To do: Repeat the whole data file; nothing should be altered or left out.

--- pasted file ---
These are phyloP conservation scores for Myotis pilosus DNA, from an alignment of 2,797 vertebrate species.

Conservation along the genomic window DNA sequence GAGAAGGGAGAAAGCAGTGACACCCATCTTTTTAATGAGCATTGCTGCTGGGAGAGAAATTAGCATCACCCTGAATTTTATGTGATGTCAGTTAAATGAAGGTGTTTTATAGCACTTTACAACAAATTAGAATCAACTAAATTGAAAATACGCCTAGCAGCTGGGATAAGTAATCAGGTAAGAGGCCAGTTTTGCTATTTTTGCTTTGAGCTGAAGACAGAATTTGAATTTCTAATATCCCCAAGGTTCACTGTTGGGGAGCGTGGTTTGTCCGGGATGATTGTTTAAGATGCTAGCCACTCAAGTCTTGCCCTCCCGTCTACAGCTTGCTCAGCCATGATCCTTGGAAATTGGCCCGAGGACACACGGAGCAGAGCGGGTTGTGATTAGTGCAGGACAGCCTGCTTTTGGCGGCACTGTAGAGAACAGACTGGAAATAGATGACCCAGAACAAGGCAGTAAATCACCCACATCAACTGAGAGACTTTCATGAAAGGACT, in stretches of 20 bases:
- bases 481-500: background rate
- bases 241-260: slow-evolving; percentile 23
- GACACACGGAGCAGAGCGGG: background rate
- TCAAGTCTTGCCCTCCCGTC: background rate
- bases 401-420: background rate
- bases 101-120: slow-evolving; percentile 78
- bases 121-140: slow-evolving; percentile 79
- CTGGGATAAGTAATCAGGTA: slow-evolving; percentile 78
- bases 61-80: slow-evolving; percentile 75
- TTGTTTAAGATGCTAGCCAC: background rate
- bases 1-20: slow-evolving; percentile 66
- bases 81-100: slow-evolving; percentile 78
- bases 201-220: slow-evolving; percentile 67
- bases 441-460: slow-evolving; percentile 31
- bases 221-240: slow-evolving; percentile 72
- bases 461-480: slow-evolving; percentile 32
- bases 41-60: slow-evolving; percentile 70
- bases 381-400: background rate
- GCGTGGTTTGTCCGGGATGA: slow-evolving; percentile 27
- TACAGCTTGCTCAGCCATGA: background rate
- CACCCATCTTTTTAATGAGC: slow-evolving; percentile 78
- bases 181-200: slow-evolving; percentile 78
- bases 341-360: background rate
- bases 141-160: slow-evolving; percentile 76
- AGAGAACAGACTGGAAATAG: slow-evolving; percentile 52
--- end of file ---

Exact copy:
These are phyloP conservation scores for Myotis pilosus DNA, from an alignment of 2,797 vertebrate species.

Conservation along the genomic window DNA sequence GAGAAGGGAGAAAGCAGTGACACCCATCTTTTTAATGAGCATTGCTGCTGGGAGAGAAATTAGCATCACCCTGAATTTTATGTGATGTCAGTTAAATGAAGGTGTTTTATAGCACTTTACAACAAATTAGAATCAACTAAATTGAAAATACGCCTAGCAGCTGGGATAAGTAATCAGGTAAGAGGCCAGTTTTGCTATTTTTGCTTTGAGCTGAAGACAGAATTTGAATTTCTAATATCCCCAAGGTTCACTGTTGGGGAGCGTGGTTTGTCCGGGATGATTGTTTAAGATGCTAGCCACTCAAGTCTTGCCCTCCCGTCTACAGCTTGCTCAGCCATGATCCTTGGAAATTGGCCCGAGGACACACGGAGCAGAGCGGGTTGTGATTAGTGCAGGACAGCCTGCTTTTGGCGGCACTGTAGAGAACAGACTGGAAATAGATGACCCAGAACAAGGCAGTAAATCACCCACATCAACTGAGAGACTTTCATGAAAGGACT, in stretches of 20 bases:
- bases 481-500: background rate
- bases 241-260: slow-evolving; percentile 23
- GACACACGGAGCAGAGCGGG: background rate
- TCAAGTCTTGCCCTCCCGTC: background rate
- bases 401-420: background rate
- bases 101-120: slow-evolving; percentile 78
- bases 121-140: slow-evolving; percentile 79
- CTGGGATAAGTAATCAGGTA: slow-evolving; percentile 78
- bases 61-80: slow-evolving; percentile 75
- TTGTTTAAGATGCTAGCCAC: background rate
- bases 1-20: slow-evolving; percentile 66
- bases 81-100: slow-evolving; percentile 78
- bases 201-220: slow-evolving; percentile 67
- bases 441-460: slow-evolving; percentile 31
- bases 221-240: slow-evolving; percentile 72
- bases 461-480: slow-evolving; percentile 32
- bases 41-60: slow-evolving; percentile 70
- bases 381-400: background rate
- GCGTGGTTTGTCCGGGATGA: slow-evolving; percentile 27
- TACAGCTTGCTCAGCCATGA: background rate
- CACCCATCTTTTTAATGAGC: slow-evolving; percentile 78
- bases 181-200: slow-evolving; percentile 78
- bases 341-360: background rate
- bases 141-160: slow-evolving; percentile 76
- AGAGAACAGACTGGAAATAG: slow-evolving; percentile 52